iPhone 6 lacks key license from China

By Zhang Ye Source:Global Times Published: 2014-9-19 0:08:01

Apple phones need it before going on sale on mainland, have received radio transmission approval

An Apple store in Beijing Photo: IC


Apple Inc's latest flagship smartphone models have received the radio transmission equipment type approval certificate from China's top information technology watchdog, but still lack another key license to enter the Chinese mainland market, the Xinhua News Agency reported Thursday. 

Analysts said that this indicates that the highly anticipated devices - iPhone 6 and iPhone 6 Plus - can be shipped to the Chinese mainland as soon as they get a network access license, but it is hard to tell when that license will be granted.

Fax inquiries to the Ministry of Industry and Information Technology (MIIT) by the Global Times got no replies by press time. Calls to an Apple spokeswoman remained unanswered either.

"Usually, it takes one to two months for the MIIT to grant a network access license," Wang Yanhui, head of Shanghai-based Mobile China Alliances, told the Global Times Thursday.

The radio transmission equipment type approval is granted to handsets that meet China's spectrum requirements to function well in the country, said the report, citing the MIIT.

Apple reportedly obtained the radio transmission equipment type approval certificate for the iPhone 5 on September 27, 2012, and was granted an Internet access license on November 29, 2012.

But this time, the iPhone 6 series, launched on September 9, will likely need a longer time mainly due to information security concerns, said Wang.

Powered by Apple's latest operating system, iOS 8, the iPhone 6 series, features the iCloud Drive service, allowing users to browse and store files via Apple's servers.

Apple released the iOS 8 for worldwide users of its iPhone and iPad devices on Wednesday (US time).

This feature may generate potential threats to information security and even national security, Xiang Ligang, CEO of telecom industry information portal cctime.com, told the Global Times Thursday.

"Most Apple servers are not set up in China, which means the information shared on the servers can escape Chinese authorities' Internet censorship," said Xiang.

China started to pay more attention toward the information security issues in recent years, especially after the disclosure of Edward Snowden in 2013 about the US government's attempts to collect private data from services offered by companies like Microsoft and Google.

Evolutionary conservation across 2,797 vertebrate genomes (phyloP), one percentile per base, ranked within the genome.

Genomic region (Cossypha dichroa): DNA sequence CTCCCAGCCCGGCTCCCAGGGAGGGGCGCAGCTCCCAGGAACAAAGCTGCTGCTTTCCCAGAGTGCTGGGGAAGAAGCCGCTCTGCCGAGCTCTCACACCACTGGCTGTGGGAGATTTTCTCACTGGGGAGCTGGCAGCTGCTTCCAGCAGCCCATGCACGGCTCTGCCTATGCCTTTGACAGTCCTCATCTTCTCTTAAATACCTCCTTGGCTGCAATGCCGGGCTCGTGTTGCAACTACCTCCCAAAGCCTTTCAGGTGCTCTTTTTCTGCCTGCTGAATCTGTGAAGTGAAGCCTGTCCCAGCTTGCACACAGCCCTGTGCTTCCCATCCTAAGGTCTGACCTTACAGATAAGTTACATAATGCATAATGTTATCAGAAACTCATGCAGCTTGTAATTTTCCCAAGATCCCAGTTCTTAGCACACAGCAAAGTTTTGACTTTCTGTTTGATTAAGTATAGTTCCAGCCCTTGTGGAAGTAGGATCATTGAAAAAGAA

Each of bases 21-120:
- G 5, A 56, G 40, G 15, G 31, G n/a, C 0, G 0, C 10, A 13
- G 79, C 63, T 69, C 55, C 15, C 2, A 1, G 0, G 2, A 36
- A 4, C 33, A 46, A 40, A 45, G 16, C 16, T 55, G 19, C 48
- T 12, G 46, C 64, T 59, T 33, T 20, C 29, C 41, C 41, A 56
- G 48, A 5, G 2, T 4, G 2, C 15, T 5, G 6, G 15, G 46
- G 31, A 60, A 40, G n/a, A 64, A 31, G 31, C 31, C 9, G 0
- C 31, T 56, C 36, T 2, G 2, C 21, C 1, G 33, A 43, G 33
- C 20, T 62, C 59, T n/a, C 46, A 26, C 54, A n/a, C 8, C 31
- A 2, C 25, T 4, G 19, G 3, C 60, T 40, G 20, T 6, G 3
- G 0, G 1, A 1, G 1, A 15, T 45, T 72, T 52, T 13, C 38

Both Wang and Xiang said it is hard to predict the shipment date of iPhone 6 to the Chinese mainland.

"It depends on how smoothly the talks between Apple and the Chinese government progress. Apple needs to block the iCloud Drive service, if it wants to sell the iPhone 6 in the world's largest smartphone market," Xiang noted.

A report released by Beijing-based market research firm Analysys International in early August showed that the sales of smartphones in the Chinese market surged 33.5 percent year-on-year, hitting 102.98 million units in the second quarter of the year.

"Apple may lose some consumers, as it missed China's high season for smartphone sales in September. And the delay of the iPhone 6's entrance into the mainland may give a little more time for the development of domestic high-end smartphones," said Xiang.

According to Analysys International, Apple was the sixth-largest handset vendor in the Chinese mainland market by sales with 6.3 percent, lagging behind domestic players such as Xiaomi and Huawei, while South Korea's Samsung led the market with 15.4 percent.

Wang is optimistic about the iPhone 6 series' market performance in China, especially that of the 5.5-inch iPhone 6 Plus.

On Friday, the iPhone 6 is scheduled to ship to nine countries and regions such as the US and Hong Kong, excluding the Chinese mainland. It will go on sale in the US for $649.

Despite the exclusion of the Chinese mainland in the first batch of markets, consumers' enthusiasm for the iPhone 6 still appear to be strong, raising the demand for smuggled devices.

Vendors in Beijing's Zhongguancun electronics markets have reportedly priced the 16 GB iPhone 6 at 16,000 yuan ($2,606). According to the Xinhua News Agency, black market resellers are charging $3,000 for the iPhone 6 Plus amid Chinese consumers' demands. 

Posted in: IT

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